Winter is the perfect time to take advantage of our natural tendency to slow our rhythm and ‘hunker down’ inside, cozy and relaxed. The Scandinavian hygge concept got it right – when we create a cozy spot for someone to settle into, it says ‘welcome!’ Use the season to open your door and create a bright, welcoming spot for your neighbors who might otherwise not venture out.
So today, I’ve compiled a list of great resources and aids from Hospitable Homemaker AND several other bloggers around the Internet to bring you everything you need to know about winter-time hospitality. Here you will find tips for gatherings to host, food to make, and how to prep for it all. The goal is that this will leave you encouraged and READY to invite!
Gatherings to Host this Winter
We are all about simplicity here. Simple gatherings around ordinary food in ordinary homes are the basis of a life of hospitality. Events are fun to host and fun to attend but, day to day breaking bread (like the early church in Acts 2) doesn’t require anything fancy or overly planned.
Stretching what you are making for your family or hosting a potluck all count as hospitality.
In the winter, when the nights seem endless and the days are frigid, a normal meal shared is a true blessing to enjoy the season (keep going for some awesome ideas of what to cook!).
See Post: Ultimate Dinner Guest Checklist
We LOVE hosting a game night on New Year’s Eve but game night is great any time of year and especially perfect in winter months. Something about laughing with friends just seems to push the cold aside and make it all seem a little more bearable.
For a complete plan for hosting a game night at your house, check out this post.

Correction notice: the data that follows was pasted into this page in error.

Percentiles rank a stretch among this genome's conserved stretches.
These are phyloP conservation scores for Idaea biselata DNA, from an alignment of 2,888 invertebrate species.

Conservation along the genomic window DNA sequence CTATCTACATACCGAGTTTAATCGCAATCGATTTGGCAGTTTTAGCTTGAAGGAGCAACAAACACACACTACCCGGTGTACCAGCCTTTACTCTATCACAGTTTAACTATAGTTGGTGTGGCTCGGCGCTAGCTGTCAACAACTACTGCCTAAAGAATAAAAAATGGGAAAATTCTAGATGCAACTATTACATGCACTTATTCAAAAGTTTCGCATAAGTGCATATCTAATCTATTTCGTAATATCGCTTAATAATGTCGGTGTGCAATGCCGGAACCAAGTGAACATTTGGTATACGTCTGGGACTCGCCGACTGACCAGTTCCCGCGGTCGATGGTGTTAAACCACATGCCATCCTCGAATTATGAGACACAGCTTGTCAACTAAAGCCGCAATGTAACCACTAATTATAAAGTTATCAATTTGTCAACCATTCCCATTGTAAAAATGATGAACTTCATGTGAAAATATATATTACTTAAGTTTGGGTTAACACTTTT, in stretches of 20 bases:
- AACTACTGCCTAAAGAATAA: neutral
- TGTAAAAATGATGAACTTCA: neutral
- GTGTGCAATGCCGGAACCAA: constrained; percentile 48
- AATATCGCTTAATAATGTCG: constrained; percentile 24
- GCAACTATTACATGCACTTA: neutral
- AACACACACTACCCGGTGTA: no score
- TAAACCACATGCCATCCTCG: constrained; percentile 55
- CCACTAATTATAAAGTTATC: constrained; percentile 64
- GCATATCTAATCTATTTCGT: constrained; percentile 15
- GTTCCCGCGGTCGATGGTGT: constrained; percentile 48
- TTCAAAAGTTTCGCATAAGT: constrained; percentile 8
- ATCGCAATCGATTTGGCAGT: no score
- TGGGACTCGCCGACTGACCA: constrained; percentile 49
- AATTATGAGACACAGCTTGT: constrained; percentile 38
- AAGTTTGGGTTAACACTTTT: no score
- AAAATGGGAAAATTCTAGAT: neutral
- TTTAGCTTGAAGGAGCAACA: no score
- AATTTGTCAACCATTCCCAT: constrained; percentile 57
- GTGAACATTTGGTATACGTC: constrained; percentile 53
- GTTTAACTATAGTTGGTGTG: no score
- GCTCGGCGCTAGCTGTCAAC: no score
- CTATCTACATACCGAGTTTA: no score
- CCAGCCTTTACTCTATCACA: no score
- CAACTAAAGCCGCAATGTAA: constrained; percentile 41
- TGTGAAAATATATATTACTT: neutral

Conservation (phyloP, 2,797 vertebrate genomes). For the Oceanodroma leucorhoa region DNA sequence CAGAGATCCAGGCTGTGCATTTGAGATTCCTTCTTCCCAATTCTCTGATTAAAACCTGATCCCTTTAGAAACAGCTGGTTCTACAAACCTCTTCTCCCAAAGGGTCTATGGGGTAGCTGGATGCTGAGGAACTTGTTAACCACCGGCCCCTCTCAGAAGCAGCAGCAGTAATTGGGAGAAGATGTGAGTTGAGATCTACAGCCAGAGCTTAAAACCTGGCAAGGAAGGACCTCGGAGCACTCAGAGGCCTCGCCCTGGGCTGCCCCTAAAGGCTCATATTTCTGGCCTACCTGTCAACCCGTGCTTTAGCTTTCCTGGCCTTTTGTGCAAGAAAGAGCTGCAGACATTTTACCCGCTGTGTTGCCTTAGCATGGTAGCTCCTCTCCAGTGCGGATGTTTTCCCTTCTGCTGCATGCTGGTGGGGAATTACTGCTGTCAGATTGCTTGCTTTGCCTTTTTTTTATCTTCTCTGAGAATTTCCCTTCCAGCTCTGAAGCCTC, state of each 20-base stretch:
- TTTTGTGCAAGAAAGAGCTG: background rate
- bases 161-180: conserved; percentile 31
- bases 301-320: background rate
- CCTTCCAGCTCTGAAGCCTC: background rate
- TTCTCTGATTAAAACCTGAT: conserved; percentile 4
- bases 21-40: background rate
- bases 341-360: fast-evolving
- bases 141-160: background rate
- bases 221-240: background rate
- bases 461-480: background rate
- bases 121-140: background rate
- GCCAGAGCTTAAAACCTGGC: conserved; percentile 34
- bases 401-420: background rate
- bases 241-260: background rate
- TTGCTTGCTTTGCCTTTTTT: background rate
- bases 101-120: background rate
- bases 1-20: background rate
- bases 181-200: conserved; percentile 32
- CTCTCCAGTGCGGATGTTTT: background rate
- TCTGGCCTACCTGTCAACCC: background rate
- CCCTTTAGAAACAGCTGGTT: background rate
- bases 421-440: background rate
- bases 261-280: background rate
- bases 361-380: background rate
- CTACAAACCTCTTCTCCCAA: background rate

Coffee and Dessert
This doesn’t have to elaborate at all and it can happen any time of day.
- 10 am? Coffee and coffee cake
- 3 pm? Mid-afternoon coffee and cookies
- 7 pm? After dinner coffee and steamy warm brownies (you can tell I like coffee, can’t you?)
For more ideas on what you can host very inexpensively, check out this post.
One of the things that I love in the winter is something regular to look forward to.
It is easy for a long, cold season to feel all-consuming. Days seem to merge and we gain a perspective of “just get through it!”. But who wants to live nearly half a year that way?
Instead, developing rhythms and routines that allow for regular, planned moments of joy in the midst of our “normal” can help!
PLUS hosting a Bible study also pushes us into the Word, which is the only place we can go to find help for our souls no matter what time of year it is!
If you are interested in hosting a Bible study but aren’t sure how to organize it or what tools to use, check out this post.
Just like Bible study, a regular event like a book club that happens throughout the winter (even if it’s just once a month) allows for a consistent routine of fellowship. Here we have the opportunity to gather with others, pull ourselves in from the cold, and dwell upon beauty for awhile.